Apple Computer Inc. continues to dominate the digital music market, accounting for 85% of songs downloaded in the U.S. from the Internet, according to data from Nielsen SoundScan. Moreover, Apple continues to roll out millions of its popular iPod media player, selling 39 million units in the fiscal year ended Sept. 30, and its customers had downloaded 150 million songs as of Oct. 14.
Now Apple, ranked 15th in the Internet Retailer Top 500 Guide to Retail Web Sites, has new competition from consumer electronics leader Best Buy Co. Inc., which recently launched the Best Buy Digital Music Store at BestBuy.com, ranked No. 11 in the Top 500 Guide.
Powered by RealNetworks Inc.’s Rhapsody music service, the Best Buy Digital Music Store offers a broader range of service than iTunes, which only sells downloads of individual songs at 99 cents each. In addition to 99-cent downloads, Best Buy lets customers subscribe to a monthly service of unlimited music access for $14.99.
Coinciding with the launch, Best Buy is promoting both online and in its stores the sale of SanDisk Corp.’s SanDisk Sansa e200R Rhapsody MP3 music players, which have been optimized to work with its music store, the retailer says. The digital music store will also accommodate any compatible MP3 player, it adds. Subscribers can download music to a computer or to an MP3 music player without limits as long as their subscription is active.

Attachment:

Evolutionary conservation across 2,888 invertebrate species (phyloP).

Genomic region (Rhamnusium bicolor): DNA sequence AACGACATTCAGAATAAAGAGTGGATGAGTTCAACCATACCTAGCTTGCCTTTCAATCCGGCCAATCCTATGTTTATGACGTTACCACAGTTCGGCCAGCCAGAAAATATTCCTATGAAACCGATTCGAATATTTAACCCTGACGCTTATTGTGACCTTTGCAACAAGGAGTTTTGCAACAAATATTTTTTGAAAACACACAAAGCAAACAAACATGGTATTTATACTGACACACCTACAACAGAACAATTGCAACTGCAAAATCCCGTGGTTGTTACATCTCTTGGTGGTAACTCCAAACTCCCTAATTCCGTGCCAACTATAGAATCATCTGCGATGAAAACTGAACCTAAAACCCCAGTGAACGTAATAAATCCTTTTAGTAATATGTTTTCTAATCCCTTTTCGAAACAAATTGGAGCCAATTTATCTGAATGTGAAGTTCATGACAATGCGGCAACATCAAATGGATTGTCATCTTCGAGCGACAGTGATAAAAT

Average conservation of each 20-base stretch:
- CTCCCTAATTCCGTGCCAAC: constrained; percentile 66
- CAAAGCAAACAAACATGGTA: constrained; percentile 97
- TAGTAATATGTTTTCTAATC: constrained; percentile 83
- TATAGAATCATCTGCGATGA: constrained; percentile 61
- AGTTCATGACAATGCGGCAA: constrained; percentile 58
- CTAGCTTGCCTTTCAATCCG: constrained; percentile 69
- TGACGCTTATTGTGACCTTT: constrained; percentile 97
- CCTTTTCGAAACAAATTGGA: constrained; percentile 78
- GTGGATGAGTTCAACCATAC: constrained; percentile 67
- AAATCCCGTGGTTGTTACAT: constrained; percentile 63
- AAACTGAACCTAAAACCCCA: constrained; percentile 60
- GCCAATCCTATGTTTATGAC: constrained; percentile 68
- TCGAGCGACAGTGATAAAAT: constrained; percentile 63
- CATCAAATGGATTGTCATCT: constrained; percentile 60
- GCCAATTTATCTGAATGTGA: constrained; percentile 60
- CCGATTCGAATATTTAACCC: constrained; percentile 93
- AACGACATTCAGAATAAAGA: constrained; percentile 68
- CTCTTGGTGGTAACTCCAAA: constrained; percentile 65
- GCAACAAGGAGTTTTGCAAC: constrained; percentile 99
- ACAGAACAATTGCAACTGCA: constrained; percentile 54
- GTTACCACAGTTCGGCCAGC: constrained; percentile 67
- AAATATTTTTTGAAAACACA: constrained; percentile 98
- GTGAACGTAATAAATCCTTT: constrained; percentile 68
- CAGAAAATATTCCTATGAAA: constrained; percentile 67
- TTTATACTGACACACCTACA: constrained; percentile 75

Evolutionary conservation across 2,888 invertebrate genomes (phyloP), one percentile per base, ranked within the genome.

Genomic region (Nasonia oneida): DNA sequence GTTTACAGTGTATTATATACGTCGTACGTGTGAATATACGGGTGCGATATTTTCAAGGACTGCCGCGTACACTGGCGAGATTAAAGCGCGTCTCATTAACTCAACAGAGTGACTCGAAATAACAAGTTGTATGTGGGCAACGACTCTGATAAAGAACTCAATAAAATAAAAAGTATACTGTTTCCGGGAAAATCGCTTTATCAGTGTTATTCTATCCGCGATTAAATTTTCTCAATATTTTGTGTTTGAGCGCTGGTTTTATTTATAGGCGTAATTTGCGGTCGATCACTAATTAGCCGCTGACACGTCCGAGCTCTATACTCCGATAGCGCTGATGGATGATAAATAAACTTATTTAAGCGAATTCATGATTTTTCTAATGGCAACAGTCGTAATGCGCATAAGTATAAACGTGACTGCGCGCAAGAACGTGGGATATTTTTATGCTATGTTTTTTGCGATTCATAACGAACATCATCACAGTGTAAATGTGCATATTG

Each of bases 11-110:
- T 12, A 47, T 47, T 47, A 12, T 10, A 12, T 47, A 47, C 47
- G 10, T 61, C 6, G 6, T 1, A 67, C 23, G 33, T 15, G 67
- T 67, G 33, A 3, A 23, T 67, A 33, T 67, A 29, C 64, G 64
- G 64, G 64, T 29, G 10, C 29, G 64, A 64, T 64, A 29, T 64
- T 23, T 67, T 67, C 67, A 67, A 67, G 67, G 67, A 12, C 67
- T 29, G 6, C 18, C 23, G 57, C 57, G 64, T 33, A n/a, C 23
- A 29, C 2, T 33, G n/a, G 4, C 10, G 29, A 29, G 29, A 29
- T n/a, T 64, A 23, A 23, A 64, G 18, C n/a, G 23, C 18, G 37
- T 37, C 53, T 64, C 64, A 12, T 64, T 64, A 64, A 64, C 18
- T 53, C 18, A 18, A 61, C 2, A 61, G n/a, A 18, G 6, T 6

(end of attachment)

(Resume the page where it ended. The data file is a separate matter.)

“Our goal is to deliver entertainment to our customers how, when and where they want it, and to help them have the best possible experience,” says Jennifer Schaidler, vice president of music for Best Buy. “Whether they want to purchase downloads or a subscription and have access to all the music, we’re giving consumers the ability to enjoy entertainment on their terms.”
But Best Buy and Apple are hardly enemies. Best Buy also sells iPods along with other Apple products in its stores and online.